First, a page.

Looking down the hillside at the lake, the one thing that caught my attention first was the mountains off in the distance reflected in the shimmering pool. Actually, it really wasn’t shimmering. It was dead still. But shimmering sounds good. A scene I would have given my proverbial right arm to have a good camera to capture. Proverbial, of course, not literal. I need that arm. Anyway, back to the view. Wintry snow capped mountains, cool crispy air. The all encompassing beauty lay out there before me. Something makes you feel just a little closer to the Creator in a moment such as that. What I saw in the water wasn’t reality, but if I had taken a picture and cropped it down to just the reflection, it would have been nearly impossible to tell the difference. That’s what a reflection is.
There are many types of reflections. Most mornings you will find a pretty good reflection in your mirror. It’s not the real thing, but it’s a pretty good imitation, right? You see exactly what you look like. Now, if you’re like me, you may not want to admit to that. When I look at myself the first time in the morning, it’s not always a well received shock. I wonder sometimes if I was to put a life size picture of Christian Bale or Mel Gibson’s head on the mirror the night before if it will improve my self esteem in the morning. Probably Mel. He has more wrinkles, yet retains that youthful splendor that I exude so well. You know, I might be getting off track a little here.
The word reflection has several definitions. But, if you look them over, you’ll find they each have a similar, or the same root meaning. For instance, we just discussed a “mirror” reflection. To have reflective thoughts is to look or think something over again. To ponder on an experience again. Or mirror your experience by reliving it in your mind. Having it reflected in your mind. Now, hopefully all the High School English teachers out there are not cursing my name right now because there’s a good chance I just slaughtered the proper characterization of this word. And grammar as a whole. Thank You Jesus for spell-check!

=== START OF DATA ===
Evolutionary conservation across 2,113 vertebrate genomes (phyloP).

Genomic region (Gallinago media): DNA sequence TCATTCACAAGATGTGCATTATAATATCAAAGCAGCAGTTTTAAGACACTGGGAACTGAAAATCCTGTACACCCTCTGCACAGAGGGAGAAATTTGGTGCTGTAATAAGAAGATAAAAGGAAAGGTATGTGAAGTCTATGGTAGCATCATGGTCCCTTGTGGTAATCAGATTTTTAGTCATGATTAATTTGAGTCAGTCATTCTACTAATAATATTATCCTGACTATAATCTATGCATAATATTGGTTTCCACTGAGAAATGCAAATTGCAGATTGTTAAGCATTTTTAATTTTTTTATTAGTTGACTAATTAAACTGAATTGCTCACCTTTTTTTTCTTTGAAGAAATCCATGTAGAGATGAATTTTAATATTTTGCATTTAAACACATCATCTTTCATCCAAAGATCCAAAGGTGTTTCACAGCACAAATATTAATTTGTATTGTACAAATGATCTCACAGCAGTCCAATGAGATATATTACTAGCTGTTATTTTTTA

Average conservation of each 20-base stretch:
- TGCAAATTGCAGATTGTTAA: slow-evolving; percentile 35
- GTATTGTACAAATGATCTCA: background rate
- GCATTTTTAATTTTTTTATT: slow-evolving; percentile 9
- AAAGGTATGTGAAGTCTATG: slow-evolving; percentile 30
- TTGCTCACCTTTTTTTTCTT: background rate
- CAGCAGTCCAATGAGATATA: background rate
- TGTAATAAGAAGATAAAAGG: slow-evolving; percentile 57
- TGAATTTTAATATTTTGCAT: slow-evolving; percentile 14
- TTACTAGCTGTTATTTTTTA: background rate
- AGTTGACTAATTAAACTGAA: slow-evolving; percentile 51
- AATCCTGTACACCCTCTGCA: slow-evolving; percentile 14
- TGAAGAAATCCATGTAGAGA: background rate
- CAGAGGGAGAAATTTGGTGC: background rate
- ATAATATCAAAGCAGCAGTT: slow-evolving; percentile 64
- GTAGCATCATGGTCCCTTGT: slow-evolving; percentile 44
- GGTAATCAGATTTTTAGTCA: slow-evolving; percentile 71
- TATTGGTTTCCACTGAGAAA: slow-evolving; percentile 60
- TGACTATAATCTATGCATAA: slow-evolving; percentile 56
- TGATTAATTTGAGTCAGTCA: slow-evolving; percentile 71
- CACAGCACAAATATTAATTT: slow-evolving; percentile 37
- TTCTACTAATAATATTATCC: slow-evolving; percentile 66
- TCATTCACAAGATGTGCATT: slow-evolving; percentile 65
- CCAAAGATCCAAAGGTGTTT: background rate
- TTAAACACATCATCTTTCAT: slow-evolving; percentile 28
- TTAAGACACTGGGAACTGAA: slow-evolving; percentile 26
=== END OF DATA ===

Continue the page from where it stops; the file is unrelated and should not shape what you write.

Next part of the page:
Reflection is a good trait that can be perverted just like any other. Reflection on ones past is always good when it improves our current life. Unfortunately, we often reflect out of regret or chances missed. A very wise man said, “Don’t let your past determine your future.” When we stop to reflect, we should consider the possibilities that our good or bad decisions have made for us. We cannot get away from the mistakes after all. But we can see where they led us and learn from that. Then we must move on. Of course if you want my opinion (and you must or you wouldn‘t be reading this), I personally try to avoid reflecting to that point.
The past should only serve to improve your next step. The day I met Jesus was the day I was set free from my past and the restraints it had put on me. The mistakes and sins that kept me from being free were washed away. The effects of my sins, not the memories. I can still recall the dumb things I’ve done, but when I reflect on them, it serves me to see how far God has brought me. Not how low I was.
Indeed, the Bible teaches us that sin leads to death. “For all have sinned and fall short of the Glory of God,” Romans 3:23. And that the payment for that sin is death (Romans 6:23) (death both spiritual and physical - physical being inevitable, spiritual, a choice). So what then? Are we stuck? Do we sit and reflect on what fools we are and the impossible gap that exists between our sinful nature and the Glory of God that we cannot attain? Sure. Why not? Enjoy it. If you’re into self pity and permanent exile. Of course we can do like many have. Remove God, remove the validity of the Scriptures, remove the moral teachings of Christ and then we no longer have to feel bad for our situation. ‘Cause if we take all that out, then we can convince ourselves that what we choose to do is moral. By our standards, not the standards of our Creator.
Or we can exist in total freedom by being loosed from the chains called sin. Don’t look at knowing Jesus as being commanded to live a certain way. It’s not. It’s the greatest type of freedom you can experience. True story. And you don’t have to do anything. Jesus already did it. Just accept Him for who He already is. Hey if you don’t like it, you can always go back to your old life, right? Oh, and the “church is full of hypocrites” doesn’t really fly. Show me anyone who isn’t a hypocrite some time in their life and they’ll be Jesus. But really, let’s not get started on that.
Matthew R. Davenport, 2008
Read more articles by M. R. Davenport or search for articles on the same topic or others.